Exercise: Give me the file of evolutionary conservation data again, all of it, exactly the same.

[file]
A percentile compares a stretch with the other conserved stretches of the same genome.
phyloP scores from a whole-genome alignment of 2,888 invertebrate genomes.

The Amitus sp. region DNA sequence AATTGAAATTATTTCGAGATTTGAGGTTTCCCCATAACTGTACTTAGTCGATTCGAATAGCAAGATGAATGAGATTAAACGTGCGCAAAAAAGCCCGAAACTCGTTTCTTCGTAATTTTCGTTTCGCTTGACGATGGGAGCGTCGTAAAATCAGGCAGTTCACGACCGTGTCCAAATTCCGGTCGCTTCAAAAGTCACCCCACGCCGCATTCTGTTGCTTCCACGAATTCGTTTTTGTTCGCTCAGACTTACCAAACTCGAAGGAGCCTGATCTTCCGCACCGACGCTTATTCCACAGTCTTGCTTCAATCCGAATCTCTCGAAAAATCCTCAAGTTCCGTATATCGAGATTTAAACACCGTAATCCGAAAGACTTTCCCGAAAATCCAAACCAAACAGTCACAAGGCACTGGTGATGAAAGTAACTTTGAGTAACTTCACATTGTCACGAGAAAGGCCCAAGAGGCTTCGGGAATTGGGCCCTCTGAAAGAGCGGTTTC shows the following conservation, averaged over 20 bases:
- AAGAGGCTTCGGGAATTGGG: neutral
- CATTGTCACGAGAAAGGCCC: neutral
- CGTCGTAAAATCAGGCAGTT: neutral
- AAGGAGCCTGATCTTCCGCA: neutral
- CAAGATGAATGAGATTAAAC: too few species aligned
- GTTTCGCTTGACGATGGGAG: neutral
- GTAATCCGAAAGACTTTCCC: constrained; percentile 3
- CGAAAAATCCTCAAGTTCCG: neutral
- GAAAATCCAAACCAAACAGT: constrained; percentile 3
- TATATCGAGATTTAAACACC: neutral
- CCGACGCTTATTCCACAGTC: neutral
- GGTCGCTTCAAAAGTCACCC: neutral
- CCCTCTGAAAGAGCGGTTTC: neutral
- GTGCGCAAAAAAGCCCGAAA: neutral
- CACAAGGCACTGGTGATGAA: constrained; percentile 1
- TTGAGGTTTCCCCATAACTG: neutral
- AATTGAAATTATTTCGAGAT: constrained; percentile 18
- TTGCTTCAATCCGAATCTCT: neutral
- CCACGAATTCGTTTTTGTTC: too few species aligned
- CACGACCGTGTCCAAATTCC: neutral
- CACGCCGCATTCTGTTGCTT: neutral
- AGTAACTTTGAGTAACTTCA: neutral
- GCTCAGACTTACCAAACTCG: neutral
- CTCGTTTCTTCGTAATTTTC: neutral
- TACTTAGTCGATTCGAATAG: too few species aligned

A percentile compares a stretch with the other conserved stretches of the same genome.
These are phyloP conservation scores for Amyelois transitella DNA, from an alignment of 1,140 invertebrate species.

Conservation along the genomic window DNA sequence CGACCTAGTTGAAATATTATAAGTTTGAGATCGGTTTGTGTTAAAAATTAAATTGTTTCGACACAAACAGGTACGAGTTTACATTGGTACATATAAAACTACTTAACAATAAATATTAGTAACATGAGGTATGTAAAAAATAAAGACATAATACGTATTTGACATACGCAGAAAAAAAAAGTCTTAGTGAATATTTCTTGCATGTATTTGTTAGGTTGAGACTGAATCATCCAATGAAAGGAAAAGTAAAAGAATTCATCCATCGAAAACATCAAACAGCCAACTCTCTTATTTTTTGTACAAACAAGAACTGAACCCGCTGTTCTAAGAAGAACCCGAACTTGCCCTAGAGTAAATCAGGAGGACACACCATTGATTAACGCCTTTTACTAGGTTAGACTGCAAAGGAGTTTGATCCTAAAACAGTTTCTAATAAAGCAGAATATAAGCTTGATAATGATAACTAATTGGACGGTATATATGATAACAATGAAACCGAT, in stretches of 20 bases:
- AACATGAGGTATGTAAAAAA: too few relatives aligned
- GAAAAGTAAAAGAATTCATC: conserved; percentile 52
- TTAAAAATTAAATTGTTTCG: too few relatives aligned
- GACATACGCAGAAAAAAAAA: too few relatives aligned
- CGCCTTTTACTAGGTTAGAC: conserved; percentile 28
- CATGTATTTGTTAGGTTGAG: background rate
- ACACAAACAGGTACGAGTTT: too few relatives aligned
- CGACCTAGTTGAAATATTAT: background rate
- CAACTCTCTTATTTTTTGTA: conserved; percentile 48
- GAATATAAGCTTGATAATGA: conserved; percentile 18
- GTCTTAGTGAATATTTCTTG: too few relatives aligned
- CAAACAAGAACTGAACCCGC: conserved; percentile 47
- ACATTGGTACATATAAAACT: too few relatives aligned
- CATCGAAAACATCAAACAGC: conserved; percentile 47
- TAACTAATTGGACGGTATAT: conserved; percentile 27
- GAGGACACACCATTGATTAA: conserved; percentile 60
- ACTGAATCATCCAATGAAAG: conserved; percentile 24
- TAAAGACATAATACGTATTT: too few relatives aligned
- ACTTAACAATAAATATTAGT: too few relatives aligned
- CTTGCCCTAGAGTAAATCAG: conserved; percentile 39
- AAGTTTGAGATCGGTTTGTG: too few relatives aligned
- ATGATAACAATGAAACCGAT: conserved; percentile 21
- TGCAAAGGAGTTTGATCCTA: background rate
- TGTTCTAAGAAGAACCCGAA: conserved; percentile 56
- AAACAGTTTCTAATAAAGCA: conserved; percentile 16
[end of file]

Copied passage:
A percentile compares a stretch with the other conserved stretches of the same genome.
phyloP scores from a whole-genome alignment of 2,888 invertebrate genomes.

The Amitus sp. region DNA sequence AATTGAAATTATTTCGAGATTTGAGGTTTCCCCATAACTGTACTTAGTCGATTCGAATAGCAAGATGAATGAGATTAAACGTGCGCAAAAAAGCCCGAAACTCGTTTCTTCGTAATTTTCGTTTCGCTTGACGATGGGAGCGTCGTAAAATCAGGCAGTTCACGACCGTGTCCAAATTCCGGTCGCTTCAAAAGTCACCCCACGCCGCATTCTGTTGCTTCCACGAATTCGTTTTTGTTCGCTCAGACTTACCAAACTCGAAGGAGCCTGATCTTCCGCACCGACGCTTATTCCACAGTCTTGCTTCAATCCGAATCTCTCGAAAAATCCTCAAGTTCCGTATATCGAGATTTAAACACCGTAATCCGAAAGACTTTCCCGAAAATCCAAACCAAACAGTCACAAGGCACTGGTGATGAAAGTAACTTTGAGTAACTTCACATTGTCACGAGAAAGGCCCAAGAGGCTTCGGGAATTGGGCCCTCTGAAAGAGCGGTTTC shows the following conservation, averaged over 20 bases:
- AAGAGGCTTCGGGAATTGGG: neutral
- CATTGTCACGAGAAAGGCCC: neutral
- CGTCGTAAAATCAGGCAGTT: neutral
- AAGGAGCCTGATCTTCCGCA: neutral
- CAAGATGAATGAGATTAAAC: too few species aligned
- GTTTCGCTTGACGATGGGAG: neutral
- GTAATCCGAAAGACTTTCCC: constrained; percentile 3
- CGAAAAATCCTCAAGTTCCG: neutral
- GAAAATCCAAACCAAACAGT: constrained; percentile 3
- TATATCGAGATTTAAACACC: neutral
- CCGACGCTTATTCCACAGTC: neutral
- GGTCGCTTCAAAAGTCACCC: neutral
- CCCTCTGAAAGAGCGGTTTC: neutral
- GTGCGCAAAAAAGCCCGAAA: neutral
- CACAAGGCACTGGTGATGAA: constrained; percentile 1
- TTGAGGTTTCCCCATAACTG: neutral
- AATTGAAATTATTTCGAGAT: constrained; percentile 18
- TTGCTTCAATCCGAATCTCT: neutral
- CCACGAATTCGTTTTTGTTC: too few species aligned
- CACGACCGTGTCCAAATTCC: neutral
- CACGCCGCATTCTGTTGCTT: neutral
- AGTAACTTTGAGTAACTTCA: neutral
- GCTCAGACTTACCAAACTCG: neutral
- CTCGTTTCTTCGTAATTTTC: neutral
- TACTTAGTCGATTCGAATAG: too few species aligned

A percentile compares a stretch with the other conserved stretches of the same genome.
These are phyloP conservation scores for Amyelois transitella DNA, from an alignment of 1,140 invertebrate species.

Conservation along the genomic window DNA sequence CGACCTAGTTGAAATATTATAAGTTTGAGATCGGTTTGTGTTAAAAATTAAATTGTTTCGACACAAACAGGTACGAGTTTACATTGGTACATATAAAACTACTTAACAATAAATATTAGTAACATGAGGTATGTAAAAAATAAAGACATAATACGTATTTGACATACGCAGAAAAAAAAAGTCTTAGTGAATATTTCTTGCATGTATTTGTTAGGTTGAGACTGAATCATCCAATGAAAGGAAAAGTAAAAGAATTCATCCATCGAAAACATCAAACAGCCAACTCTCTTATTTTTTGTACAAACAAGAACTGAACCCGCTGTTCTAAGAAGAACCCGAACTTGCCCTAGAGTAAATCAGGAGGACACACCATTGATTAACGCCTTTTACTAGGTTAGACTGCAAAGGAGTTTGATCCTAAAACAGTTTCTAATAAAGCAGAATATAAGCTTGATAATGATAACTAATTGGACGGTATATATGATAACAATGAAACCGAT, in stretches of 20 bases:
- AACATGAGGTATGTAAAAAA: too few relatives aligned
- GAAAAGTAAAAGAATTCATC: conserved; percentile 52
- TTAAAAATTAAATTGTTTCG: too few relatives aligned
- GACATACGCAGAAAAAAAAA: too few relatives aligned
- CGCCTTTTACTAGGTTAGAC: conserved; percentile 28
- CATGTATTTGTTAGGTTGAG: background rate
- ACACAAACAGGTACGAGTTT: too few relatives aligned
- CGACCTAGTTGAAATATTAT: background rate
- CAACTCTCTTATTTTTTGTA: conserved; percentile 48
- GAATATAAGCTTGATAATGA: conserved; percentile 18
- GTCTTAGTGAATATTTCTTG: too few relatives aligned
- CAAACAAGAACTGAACCCGC: conserved; percentile 47
- ACATTGGTACATATAAAACT: too few relatives aligned
- CATCGAAAACATCAAACAGC: conserved; percentile 47
- TAACTAATTGGACGGTATAT: conserved; percentile 27
- GAGGACACACCATTGATTAA: conserved; percentile 60
- ACTGAATCATCCAATGAAAG: conserved; percentile 24
- TAAAGACATAATACGTATTT: too few relatives aligned
- ACTTAACAATAAATATTAGT: too few relatives aligned
- CTTGCCCTAGAGTAAATCAG: conserved; percentile 39
- AAGTTTGAGATCGGTTTGTG: too few relatives aligned
- ATGATAACAATGAAACCGAT: conserved; percentile 21
- TGCAAAGGAGTTTGATCCTA: background rate
- TGTTCTAAGAAGAACCCGAA: conserved; percentile 56
- AAACAGTTTCTAATAAAGCA: conserved; percentile 16